The utilities in Thamesmead are known to be challenging, particularly from the point of view of total available capacity. The area surrounding the development site is undergoing huge transformation, with numerous housing projects being undertaken by Peabody and other developers. Due to these circumstances, the utility infrastructure in the area was close to capacity. On this project we worked closely with the utility providers, Thames Water and UK Power Networks in particular, to undertake a process of reserving capacity for the detailed site as well as understanding the requirements for the outline sites and other significant developments planned by Peabody in the area.

Reserving capacity is costly, so we made sure to avoid overestimating the requirements. Overestimating the utility demands would result in front loading costs and could also lead to issues when later development phases come on-line and find that there is insufficient capacity as it has been over-allocated to earlier phases. Car charging was identified as a key part of this, as the requirements of the London Plan mean that electrical infrastructure must be sized for 100% of car parking spaces to have charging points, even if only 20% are installed at the outset. We worked carefully with the client to help them understand the options for different car charging strategies and their impacts on the sizing requirements for utilities. We were able to justify the use of load management systems to reduce the required overall capacity for car charging, while allowing end users to make use of higher capacity charging at times of reduced demand.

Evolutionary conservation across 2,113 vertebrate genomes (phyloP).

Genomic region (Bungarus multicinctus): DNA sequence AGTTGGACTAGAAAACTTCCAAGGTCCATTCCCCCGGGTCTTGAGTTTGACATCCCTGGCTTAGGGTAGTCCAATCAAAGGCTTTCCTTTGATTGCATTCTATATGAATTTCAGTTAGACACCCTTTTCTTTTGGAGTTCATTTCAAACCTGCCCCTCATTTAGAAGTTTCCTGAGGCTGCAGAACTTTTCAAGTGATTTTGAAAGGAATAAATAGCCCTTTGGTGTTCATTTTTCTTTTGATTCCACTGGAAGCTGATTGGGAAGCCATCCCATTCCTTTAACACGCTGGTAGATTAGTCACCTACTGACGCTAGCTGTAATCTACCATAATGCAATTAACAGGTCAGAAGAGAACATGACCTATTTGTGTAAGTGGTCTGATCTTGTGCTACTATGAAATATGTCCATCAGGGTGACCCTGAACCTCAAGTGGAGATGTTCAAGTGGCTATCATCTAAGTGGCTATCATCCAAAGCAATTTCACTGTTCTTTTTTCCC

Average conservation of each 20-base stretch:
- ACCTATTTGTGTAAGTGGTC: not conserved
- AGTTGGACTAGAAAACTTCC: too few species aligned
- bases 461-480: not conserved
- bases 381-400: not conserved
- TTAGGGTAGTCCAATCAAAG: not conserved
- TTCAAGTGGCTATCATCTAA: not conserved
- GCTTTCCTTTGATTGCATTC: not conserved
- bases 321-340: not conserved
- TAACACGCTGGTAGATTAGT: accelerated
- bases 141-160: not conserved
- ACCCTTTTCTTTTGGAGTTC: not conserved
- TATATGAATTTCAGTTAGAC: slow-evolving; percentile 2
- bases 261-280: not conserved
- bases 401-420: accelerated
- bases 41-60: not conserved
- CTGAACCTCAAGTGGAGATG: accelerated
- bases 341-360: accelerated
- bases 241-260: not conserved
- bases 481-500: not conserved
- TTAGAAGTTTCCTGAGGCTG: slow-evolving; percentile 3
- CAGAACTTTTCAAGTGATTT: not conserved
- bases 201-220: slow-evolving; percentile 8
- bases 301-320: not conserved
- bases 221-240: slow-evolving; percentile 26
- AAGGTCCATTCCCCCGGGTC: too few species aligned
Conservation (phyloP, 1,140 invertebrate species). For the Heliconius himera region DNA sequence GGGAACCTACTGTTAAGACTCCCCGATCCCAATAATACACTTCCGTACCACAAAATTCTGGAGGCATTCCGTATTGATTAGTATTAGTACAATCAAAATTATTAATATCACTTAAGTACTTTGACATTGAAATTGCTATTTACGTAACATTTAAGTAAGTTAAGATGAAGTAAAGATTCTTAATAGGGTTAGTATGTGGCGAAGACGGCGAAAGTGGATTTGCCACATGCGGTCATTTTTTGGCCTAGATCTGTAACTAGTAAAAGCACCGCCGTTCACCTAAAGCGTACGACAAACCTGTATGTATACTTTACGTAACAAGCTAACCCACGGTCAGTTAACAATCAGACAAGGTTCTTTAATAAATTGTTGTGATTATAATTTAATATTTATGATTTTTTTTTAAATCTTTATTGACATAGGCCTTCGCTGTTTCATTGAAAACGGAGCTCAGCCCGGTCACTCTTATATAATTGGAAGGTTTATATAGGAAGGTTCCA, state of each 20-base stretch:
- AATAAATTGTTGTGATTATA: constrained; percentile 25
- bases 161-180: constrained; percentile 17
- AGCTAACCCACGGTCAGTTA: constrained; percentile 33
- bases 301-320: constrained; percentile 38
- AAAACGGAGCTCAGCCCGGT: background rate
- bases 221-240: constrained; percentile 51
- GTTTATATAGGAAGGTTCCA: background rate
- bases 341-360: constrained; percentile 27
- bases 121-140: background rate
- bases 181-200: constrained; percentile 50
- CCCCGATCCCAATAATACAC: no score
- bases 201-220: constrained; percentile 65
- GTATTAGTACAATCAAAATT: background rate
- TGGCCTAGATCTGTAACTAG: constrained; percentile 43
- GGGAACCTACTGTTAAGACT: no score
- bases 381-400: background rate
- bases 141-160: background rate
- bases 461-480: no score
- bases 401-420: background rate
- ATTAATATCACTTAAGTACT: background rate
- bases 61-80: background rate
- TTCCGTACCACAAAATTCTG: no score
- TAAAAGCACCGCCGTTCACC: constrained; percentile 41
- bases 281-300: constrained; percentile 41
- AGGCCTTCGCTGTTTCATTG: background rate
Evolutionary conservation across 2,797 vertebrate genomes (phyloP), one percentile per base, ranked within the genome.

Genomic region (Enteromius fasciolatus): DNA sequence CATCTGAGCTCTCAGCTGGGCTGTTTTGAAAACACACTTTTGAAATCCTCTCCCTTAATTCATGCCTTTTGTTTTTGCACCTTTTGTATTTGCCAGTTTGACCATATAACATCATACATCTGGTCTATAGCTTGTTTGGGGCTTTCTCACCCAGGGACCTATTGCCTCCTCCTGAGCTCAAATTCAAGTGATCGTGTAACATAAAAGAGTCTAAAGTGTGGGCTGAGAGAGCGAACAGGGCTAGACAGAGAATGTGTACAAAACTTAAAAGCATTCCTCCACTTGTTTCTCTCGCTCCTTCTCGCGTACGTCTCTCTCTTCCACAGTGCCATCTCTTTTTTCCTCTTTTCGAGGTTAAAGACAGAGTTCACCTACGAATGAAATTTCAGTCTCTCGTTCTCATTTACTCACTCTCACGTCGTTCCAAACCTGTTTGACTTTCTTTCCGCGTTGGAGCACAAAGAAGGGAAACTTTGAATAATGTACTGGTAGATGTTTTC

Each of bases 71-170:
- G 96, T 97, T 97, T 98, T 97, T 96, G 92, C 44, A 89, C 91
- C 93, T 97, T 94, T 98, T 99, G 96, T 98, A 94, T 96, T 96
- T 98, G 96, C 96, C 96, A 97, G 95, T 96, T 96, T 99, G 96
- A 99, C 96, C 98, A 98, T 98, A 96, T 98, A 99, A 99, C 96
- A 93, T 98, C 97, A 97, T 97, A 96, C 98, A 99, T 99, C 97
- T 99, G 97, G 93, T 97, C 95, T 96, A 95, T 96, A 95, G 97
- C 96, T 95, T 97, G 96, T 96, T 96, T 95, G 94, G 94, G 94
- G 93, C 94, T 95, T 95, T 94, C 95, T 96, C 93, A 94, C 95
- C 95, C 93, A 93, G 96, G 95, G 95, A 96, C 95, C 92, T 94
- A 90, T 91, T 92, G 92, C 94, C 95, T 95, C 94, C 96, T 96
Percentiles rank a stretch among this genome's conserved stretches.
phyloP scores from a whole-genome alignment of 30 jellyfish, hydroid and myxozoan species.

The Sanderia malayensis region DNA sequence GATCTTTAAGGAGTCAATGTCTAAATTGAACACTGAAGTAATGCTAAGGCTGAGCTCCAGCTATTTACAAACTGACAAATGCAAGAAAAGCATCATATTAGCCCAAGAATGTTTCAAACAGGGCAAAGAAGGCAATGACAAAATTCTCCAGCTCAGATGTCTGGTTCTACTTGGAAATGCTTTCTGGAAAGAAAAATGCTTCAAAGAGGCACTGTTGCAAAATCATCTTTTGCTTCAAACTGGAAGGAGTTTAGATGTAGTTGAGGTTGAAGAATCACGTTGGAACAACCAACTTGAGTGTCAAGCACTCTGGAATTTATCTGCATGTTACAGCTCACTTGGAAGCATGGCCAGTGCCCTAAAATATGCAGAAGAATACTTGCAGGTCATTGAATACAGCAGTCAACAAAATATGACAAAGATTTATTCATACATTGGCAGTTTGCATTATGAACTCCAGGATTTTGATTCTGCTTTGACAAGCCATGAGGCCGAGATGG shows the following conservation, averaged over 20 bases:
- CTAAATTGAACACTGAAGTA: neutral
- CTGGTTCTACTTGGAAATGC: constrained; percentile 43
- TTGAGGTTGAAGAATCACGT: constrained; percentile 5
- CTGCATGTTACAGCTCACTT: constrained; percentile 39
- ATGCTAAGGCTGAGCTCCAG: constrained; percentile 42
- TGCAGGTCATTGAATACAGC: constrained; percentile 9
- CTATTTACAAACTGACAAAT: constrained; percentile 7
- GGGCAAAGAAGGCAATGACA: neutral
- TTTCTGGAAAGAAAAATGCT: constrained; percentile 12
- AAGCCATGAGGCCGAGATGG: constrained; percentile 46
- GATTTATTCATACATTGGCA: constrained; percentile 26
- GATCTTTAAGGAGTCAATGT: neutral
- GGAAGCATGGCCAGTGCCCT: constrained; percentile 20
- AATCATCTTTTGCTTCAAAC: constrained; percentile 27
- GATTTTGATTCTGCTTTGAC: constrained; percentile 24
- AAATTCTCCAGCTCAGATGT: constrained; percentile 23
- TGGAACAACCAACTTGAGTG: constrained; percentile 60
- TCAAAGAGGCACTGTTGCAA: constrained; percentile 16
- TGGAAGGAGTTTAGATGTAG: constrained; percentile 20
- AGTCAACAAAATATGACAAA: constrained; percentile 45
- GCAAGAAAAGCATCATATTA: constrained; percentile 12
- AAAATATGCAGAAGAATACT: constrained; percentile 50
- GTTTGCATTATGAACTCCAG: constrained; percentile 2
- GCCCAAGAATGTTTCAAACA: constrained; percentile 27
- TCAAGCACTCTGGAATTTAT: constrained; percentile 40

For the Abbeywood and Thamesmead project, the masterplan involved creating several new roads and stopping up of redundant roads. We worked extensively with the infrastructure consultant to plan the installation of new utilities in the new highways and plan the phased removal of the existing or redundant services where they were no longer required. This served to de-risk the project from a phasing point of view, as the forward planning took due consideration of the future phases of the site. 

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Utility Infrastructure